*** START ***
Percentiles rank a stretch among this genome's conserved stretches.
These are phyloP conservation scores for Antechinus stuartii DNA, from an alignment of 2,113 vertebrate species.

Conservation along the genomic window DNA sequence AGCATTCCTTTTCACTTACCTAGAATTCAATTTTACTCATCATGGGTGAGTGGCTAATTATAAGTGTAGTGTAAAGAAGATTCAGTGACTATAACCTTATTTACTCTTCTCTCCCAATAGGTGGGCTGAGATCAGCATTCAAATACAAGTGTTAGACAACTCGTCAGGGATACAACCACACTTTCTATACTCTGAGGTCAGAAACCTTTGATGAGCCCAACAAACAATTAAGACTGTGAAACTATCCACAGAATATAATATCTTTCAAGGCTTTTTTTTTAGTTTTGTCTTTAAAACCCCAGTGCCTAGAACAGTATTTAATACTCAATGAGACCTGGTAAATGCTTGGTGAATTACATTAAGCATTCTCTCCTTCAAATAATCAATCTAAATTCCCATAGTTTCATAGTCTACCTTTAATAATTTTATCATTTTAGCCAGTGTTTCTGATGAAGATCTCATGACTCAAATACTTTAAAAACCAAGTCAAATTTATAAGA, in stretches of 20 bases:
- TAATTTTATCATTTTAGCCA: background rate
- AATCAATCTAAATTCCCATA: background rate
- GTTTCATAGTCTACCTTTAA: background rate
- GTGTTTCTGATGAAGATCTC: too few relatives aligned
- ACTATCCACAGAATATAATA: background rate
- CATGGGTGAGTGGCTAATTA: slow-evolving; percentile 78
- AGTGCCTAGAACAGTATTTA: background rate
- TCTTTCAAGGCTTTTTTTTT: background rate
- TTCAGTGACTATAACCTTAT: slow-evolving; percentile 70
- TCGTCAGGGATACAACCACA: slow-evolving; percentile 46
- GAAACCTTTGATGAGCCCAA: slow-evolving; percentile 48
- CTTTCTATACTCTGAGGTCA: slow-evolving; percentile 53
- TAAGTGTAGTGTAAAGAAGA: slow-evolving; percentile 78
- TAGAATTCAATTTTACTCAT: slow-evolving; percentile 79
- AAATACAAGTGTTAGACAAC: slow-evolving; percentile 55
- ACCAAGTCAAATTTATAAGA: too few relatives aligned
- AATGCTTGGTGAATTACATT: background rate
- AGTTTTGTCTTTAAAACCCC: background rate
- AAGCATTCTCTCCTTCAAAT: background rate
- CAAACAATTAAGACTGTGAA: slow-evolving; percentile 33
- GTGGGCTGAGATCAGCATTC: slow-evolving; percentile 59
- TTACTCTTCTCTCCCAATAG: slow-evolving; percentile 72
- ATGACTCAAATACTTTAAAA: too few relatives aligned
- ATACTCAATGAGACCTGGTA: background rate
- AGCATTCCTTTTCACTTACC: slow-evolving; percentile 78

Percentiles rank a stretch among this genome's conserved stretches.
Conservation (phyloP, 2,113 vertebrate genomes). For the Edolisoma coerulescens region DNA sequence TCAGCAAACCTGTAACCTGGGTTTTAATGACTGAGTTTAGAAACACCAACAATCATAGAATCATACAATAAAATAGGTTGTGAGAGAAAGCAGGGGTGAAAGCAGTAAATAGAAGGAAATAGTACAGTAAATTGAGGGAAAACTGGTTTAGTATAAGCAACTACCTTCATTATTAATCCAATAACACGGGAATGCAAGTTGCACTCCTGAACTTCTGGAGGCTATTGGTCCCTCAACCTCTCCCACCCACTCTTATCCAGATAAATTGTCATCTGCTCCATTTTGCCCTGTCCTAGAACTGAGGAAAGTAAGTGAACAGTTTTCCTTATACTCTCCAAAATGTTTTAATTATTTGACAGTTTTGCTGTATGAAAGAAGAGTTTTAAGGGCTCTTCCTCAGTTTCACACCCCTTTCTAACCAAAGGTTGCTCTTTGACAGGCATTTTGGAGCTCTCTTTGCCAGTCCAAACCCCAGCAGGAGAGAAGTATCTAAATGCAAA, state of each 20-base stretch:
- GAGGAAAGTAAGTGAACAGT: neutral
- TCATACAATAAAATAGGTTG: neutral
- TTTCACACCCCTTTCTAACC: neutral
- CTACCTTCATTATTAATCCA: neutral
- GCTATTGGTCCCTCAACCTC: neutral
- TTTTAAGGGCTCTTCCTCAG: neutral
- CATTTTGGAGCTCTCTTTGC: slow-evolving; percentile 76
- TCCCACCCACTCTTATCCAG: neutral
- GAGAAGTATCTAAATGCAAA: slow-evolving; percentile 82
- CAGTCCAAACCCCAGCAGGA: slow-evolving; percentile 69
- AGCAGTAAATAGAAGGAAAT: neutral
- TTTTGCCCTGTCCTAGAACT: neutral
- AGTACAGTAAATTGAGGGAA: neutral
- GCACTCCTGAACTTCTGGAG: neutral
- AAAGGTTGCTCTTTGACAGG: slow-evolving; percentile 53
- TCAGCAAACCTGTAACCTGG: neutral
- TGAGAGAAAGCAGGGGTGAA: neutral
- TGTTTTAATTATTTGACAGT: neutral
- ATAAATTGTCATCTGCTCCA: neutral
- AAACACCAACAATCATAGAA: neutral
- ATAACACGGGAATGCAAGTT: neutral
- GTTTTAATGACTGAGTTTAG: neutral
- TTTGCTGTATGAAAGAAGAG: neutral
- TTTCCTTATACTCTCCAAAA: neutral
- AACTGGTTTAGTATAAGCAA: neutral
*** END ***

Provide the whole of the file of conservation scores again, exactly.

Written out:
Percentiles rank a stretch among this genome's conserved stretches.
These are phyloP conservation scores for Antechinus stuartii DNA, from an alignment of 2,113 vertebrate species.

Conservation along the genomic window DNA sequence AGCATTCCTTTTCACTTACCTAGAATTCAATTTTACTCATCATGGGTGAGTGGCTAATTATAAGTGTAGTGTAAAGAAGATTCAGTGACTATAACCTTATTTACTCTTCTCTCCCAATAGGTGGGCTGAGATCAGCATTCAAATACAAGTGTTAGACAACTCGTCAGGGATACAACCACACTTTCTATACTCTGAGGTCAGAAACCTTTGATGAGCCCAACAAACAATTAAGACTGTGAAACTATCCACAGAATATAATATCTTTCAAGGCTTTTTTTTTAGTTTTGTCTTTAAAACCCCAGTGCCTAGAACAGTATTTAATACTCAATGAGACCTGGTAAATGCTTGGTGAATTACATTAAGCATTCTCTCCTTCAAATAATCAATCTAAATTCCCATAGTTTCATAGTCTACCTTTAATAATTTTATCATTTTAGCCAGTGTTTCTGATGAAGATCTCATGACTCAAATACTTTAAAAACCAAGTCAAATTTATAAGA, in stretches of 20 bases:
- TAATTTTATCATTTTAGCCA: background rate
- AATCAATCTAAATTCCCATA: background rate
- GTTTCATAGTCTACCTTTAA: background rate
- GTGTTTCTGATGAAGATCTC: too few relatives aligned
- ACTATCCACAGAATATAATA: background rate
- CATGGGTGAGTGGCTAATTA: slow-evolving; percentile 78
- AGTGCCTAGAACAGTATTTA: background rate
- TCTTTCAAGGCTTTTTTTTT: background rate
- TTCAGTGACTATAACCTTAT: slow-evolving; percentile 70
- TCGTCAGGGATACAACCACA: slow-evolving; percentile 46
- GAAACCTTTGATGAGCCCAA: slow-evolving; percentile 48
- CTTTCTATACTCTGAGGTCA: slow-evolving; percentile 53
- TAAGTGTAGTGTAAAGAAGA: slow-evolving; percentile 78
- TAGAATTCAATTTTACTCAT: slow-evolving; percentile 79
- AAATACAAGTGTTAGACAAC: slow-evolving; percentile 55
- ACCAAGTCAAATTTATAAGA: too few relatives aligned
- AATGCTTGGTGAATTACATT: background rate
- AGTTTTGTCTTTAAAACCCC: background rate
- AAGCATTCTCTCCTTCAAAT: background rate
- CAAACAATTAAGACTGTGAA: slow-evolving; percentile 33
- GTGGGCTGAGATCAGCATTC: slow-evolving; percentile 59
- TTACTCTTCTCTCCCAATAG: slow-evolving; percentile 72
- ATGACTCAAATACTTTAAAA: too few relatives aligned
- ATACTCAATGAGACCTGGTA: background rate
- AGCATTCCTTTTCACTTACC: slow-evolving; percentile 78

Percentiles rank a stretch among this genome's conserved stretches.
Conservation (phyloP, 2,113 vertebrate genomes). For the Edolisoma coerulescens region DNA sequence TCAGCAAACCTGTAACCTGGGTTTTAATGACTGAGTTTAGAAACACCAACAATCATAGAATCATACAATAAAATAGGTTGTGAGAGAAAGCAGGGGTGAAAGCAGTAAATAGAAGGAAATAGTACAGTAAATTGAGGGAAAACTGGTTTAGTATAAGCAACTACCTTCATTATTAATCCAATAACACGGGAATGCAAGTTGCACTCCTGAACTTCTGGAGGCTATTGGTCCCTCAACCTCTCCCACCCACTCTTATCCAGATAAATTGTCATCTGCTCCATTTTGCCCTGTCCTAGAACTGAGGAAAGTAAGTGAACAGTTTTCCTTATACTCTCCAAAATGTTTTAATTATTTGACAGTTTTGCTGTATGAAAGAAGAGTTTTAAGGGCTCTTCCTCAGTTTCACACCCCTTTCTAACCAAAGGTTGCTCTTTGACAGGCATTTTGGAGCTCTCTTTGCCAGTCCAAACCCCAGCAGGAGAGAAGTATCTAAATGCAAA, state of each 20-base stretch:
- GAGGAAAGTAAGTGAACAGT: neutral
- TCATACAATAAAATAGGTTG: neutral
- TTTCACACCCCTTTCTAACC: neutral
- CTACCTTCATTATTAATCCA: neutral
- GCTATTGGTCCCTCAACCTC: neutral
- TTTTAAGGGCTCTTCCTCAG: neutral
- CATTTTGGAGCTCTCTTTGC: slow-evolving; percentile 76
- TCCCACCCACTCTTATCCAG: neutral
- GAGAAGTATCTAAATGCAAA: slow-evolving; percentile 82
- CAGTCCAAACCCCAGCAGGA: slow-evolving; percentile 69
- AGCAGTAAATAGAAGGAAAT: neutral
- TTTTGCCCTGTCCTAGAACT: neutral
- AGTACAGTAAATTGAGGGAA: neutral
- GCACTCCTGAACTTCTGGAG: neutral
- AAAGGTTGCTCTTTGACAGG: slow-evolving; percentile 53
- TCAGCAAACCTGTAACCTGG: neutral
- TGAGAGAAAGCAGGGGTGAA: neutral
- TGTTTTAATTATTTGACAGT: neutral
- ATAAATTGTCATCTGCTCCA: neutral
- AAACACCAACAATCATAGAA: neutral
- ATAACACGGGAATGCAAGTT: neutral
- GTTTTAATGACTGAGTTTAG: neutral
- TTTGCTGTATGAAAGAAGAG: neutral
- TTTCCTTATACTCTCCAAAA: neutral
- AACTGGTTTAGTATAAGCAA: neutral